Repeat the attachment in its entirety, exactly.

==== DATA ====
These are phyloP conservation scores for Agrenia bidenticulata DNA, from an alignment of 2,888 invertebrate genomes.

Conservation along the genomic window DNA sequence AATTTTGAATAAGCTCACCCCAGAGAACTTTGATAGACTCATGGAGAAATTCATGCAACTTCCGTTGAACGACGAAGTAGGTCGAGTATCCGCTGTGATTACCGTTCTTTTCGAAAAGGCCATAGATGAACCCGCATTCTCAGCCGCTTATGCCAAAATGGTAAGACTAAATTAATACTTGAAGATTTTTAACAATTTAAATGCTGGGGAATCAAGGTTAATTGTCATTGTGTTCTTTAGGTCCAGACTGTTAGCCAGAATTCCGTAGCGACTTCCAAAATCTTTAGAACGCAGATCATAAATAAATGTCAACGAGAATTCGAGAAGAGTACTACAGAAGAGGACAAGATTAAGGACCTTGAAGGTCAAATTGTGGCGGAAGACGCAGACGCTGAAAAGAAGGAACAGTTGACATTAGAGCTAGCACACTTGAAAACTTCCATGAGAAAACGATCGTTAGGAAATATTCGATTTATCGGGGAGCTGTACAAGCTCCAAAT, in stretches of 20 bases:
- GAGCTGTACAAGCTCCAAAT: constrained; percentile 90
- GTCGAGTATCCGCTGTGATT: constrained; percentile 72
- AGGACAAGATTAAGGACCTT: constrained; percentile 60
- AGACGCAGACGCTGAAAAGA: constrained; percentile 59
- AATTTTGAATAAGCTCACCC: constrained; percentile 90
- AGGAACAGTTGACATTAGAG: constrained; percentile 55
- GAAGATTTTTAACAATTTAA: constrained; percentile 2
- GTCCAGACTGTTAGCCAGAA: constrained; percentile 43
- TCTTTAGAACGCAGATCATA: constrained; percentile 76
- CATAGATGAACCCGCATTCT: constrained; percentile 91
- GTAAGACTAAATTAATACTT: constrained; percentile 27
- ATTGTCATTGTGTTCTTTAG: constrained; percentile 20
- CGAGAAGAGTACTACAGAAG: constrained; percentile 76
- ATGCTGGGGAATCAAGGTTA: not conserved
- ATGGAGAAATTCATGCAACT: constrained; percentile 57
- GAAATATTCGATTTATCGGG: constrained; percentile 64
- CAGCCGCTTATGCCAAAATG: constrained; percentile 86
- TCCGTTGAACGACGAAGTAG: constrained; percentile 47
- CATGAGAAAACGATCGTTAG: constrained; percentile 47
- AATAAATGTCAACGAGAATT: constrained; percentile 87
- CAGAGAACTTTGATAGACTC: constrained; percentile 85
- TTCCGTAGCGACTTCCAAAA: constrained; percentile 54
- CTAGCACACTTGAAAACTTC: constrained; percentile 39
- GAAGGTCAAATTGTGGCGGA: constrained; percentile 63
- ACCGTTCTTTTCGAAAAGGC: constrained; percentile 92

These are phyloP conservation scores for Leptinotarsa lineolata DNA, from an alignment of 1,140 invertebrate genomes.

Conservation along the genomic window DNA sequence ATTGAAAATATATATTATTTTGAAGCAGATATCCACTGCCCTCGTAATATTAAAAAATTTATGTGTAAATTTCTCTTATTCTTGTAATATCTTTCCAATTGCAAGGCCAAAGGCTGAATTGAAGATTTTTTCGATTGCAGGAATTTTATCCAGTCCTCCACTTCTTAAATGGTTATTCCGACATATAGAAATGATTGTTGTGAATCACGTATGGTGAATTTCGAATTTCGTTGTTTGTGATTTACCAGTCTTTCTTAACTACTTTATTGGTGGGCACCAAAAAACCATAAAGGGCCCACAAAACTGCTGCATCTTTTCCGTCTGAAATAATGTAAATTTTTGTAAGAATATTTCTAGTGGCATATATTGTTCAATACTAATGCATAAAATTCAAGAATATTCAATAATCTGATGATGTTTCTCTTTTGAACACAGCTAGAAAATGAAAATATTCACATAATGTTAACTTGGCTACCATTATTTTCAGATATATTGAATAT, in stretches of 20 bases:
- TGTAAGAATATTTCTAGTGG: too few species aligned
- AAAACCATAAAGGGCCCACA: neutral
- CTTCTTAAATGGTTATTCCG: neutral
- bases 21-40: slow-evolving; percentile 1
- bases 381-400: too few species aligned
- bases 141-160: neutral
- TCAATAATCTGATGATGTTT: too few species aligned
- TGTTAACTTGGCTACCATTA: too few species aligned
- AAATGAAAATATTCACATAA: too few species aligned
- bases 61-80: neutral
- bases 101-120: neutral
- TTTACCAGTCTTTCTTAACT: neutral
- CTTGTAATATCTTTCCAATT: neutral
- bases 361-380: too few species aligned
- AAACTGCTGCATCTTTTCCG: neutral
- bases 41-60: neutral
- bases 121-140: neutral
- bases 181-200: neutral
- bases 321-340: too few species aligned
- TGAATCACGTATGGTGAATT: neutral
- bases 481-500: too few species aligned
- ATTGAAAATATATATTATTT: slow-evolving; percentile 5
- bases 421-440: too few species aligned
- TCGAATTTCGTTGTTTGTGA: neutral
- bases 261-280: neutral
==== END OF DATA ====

These are phyloP conservation scores for Agrenia bidenticulata DNA, from an alignment of 2,888 invertebrate genomes.

Conservation along the genomic window DNA sequence AATTTTGAATAAGCTCACCCCAGAGAACTTTGATAGACTCATGGAGAAATTCATGCAACTTCCGTTGAACGACGAAGTAGGTCGAGTATCCGCTGTGATTACCGTTCTTTTCGAAAAGGCCATAGATGAACCCGCATTCTCAGCCGCTTATGCCAAAATGGTAAGACTAAATTAATACTTGAAGATTTTTAACAATTTAAATGCTGGGGAATCAAGGTTAATTGTCATTGTGTTCTTTAGGTCCAGACTGTTAGCCAGAATTCCGTAGCGACTTCCAAAATCTTTAGAACGCAGATCATAAATAAATGTCAACGAGAATTCGAGAAGAGTACTACAGAAGAGGACAAGATTAAGGACCTTGAAGGTCAAATTGTGGCGGAAGACGCAGACGCTGAAAAGAAGGAACAGTTGACATTAGAGCTAGCACACTTGAAAACTTCCATGAGAAAACGATCGTTAGGAAATATTCGATTTATCGGGGAGCTGTACAAGCTCCAAAT, in stretches of 20 bases:
- GAGCTGTACAAGCTCCAAAT: constrained; percentile 90
- GTCGAGTATCCGCTGTGATT: constrained; percentile 72
- AGGACAAGATTAAGGACCTT: constrained; percentile 60
- AGACGCAGACGCTGAAAAGA: constrained; percentile 59
- AATTTTGAATAAGCTCACCC: constrained; percentile 90
- AGGAACAGTTGACATTAGAG: constrained; percentile 55
- GAAGATTTTTAACAATTTAA: constrained; percentile 2
- GTCCAGACTGTTAGCCAGAA: constrained; percentile 43
- TCTTTAGAACGCAGATCATA: constrained; percentile 76
- CATAGATGAACCCGCATTCT: constrained; percentile 91
- GTAAGACTAAATTAATACTT: constrained; percentile 27
- ATTGTCATTGTGTTCTTTAG: constrained; percentile 20
- CGAGAAGAGTACTACAGAAG: constrained; percentile 76
- ATGCTGGGGAATCAAGGTTA: not conserved
- ATGGAGAAATTCATGCAACT: constrained; percentile 57
- GAAATATTCGATTTATCGGG: constrained; percentile 64
- CAGCCGCTTATGCCAAAATG: constrained; percentile 86
- TCCGTTGAACGACGAAGTAG: constrained; percentile 47
- CATGAGAAAACGATCGTTAG: constrained; percentile 47
- AATAAATGTCAACGAGAATT: constrained; percentile 87
- CAGAGAACTTTGATAGACTC: constrained; percentile 85
- TTCCGTAGCGACTTCCAAAA: constrained; percentile 54
- CTAGCACACTTGAAAACTTC: constrained; percentile 39
- GAAGGTCAAATTGTGGCGGA: constrained; percentile 63
- ACCGTTCTTTTCGAAAAGGC: constrained; percentile 92

These are phyloP conservation scores for Leptinotarsa lineolata DNA, from an alignment of 1,140 invertebrate genomes.

Conservation along the genomic window DNA sequence ATTGAAAATATATATTATTTTGAAGCAGATATCCACTGCCCTCGTAATATTAAAAAATTTATGTGTAAATTTCTCTTATTCTTGTAATATCTTTCCAATTGCAAGGCCAAAGGCTGAATTGAAGATTTTTTCGATTGCAGGAATTTTATCCAGTCCTCCACTTCTTAAATGGTTATTCCGACATATAGAAATGATTGTTGTGAATCACGTATGGTGAATTTCGAATTTCGTTGTTTGTGATTTACCAGTCTTTCTTAACTACTTTATTGGTGGGCACCAAAAAACCATAAAGGGCCCACAAAACTGCTGCATCTTTTCCGTCTGAAATAATGTAAATTTTTGTAAGAATATTTCTAGTGGCATATATTGTTCAATACTAATGCATAAAATTCAAGAATATTCAATAATCTGATGATGTTTCTCTTTTGAACACAGCTAGAAAATGAAAATATTCACATAATGTTAACTTGGCTACCATTATTTTCAGATATATTGAATAT, in stretches of 20 bases:
- TGTAAGAATATTTCTAGTGG: too few species aligned
- AAAACCATAAAGGGCCCACA: neutral
- CTTCTTAAATGGTTATTCCG: neutral
- bases 21-40: slow-evolving; percentile 1
- bases 381-400: too few species aligned
- bases 141-160: neutral
- TCAATAATCTGATGATGTTT: too few species aligned
- TGTTAACTTGGCTACCATTA: too few species aligned
- AAATGAAAATATTCACATAA: too few species aligned
- bases 61-80: neutral
- bases 101-120: neutral
- TTTACCAGTCTTTCTTAACT: neutral
- CTTGTAATATCTTTCCAATT: neutral
- bases 361-380: too few species aligned
- AAACTGCTGCATCTTTTCCG: neutral
- bases 41-60: neutral
- bases 121-140: neutral
- bases 181-200: neutral
- bases 321-340: too few species aligned
- TGAATCACGTATGGTGAATT: neutral
- bases 481-500: too few species aligned
- ATTGAAAATATATATTATTT: slow-evolving; percentile 5
- bases 421-440: too few species aligned
- TCGAATTTCGTTGTTTGTGA: neutral
- bases 261-280: neutral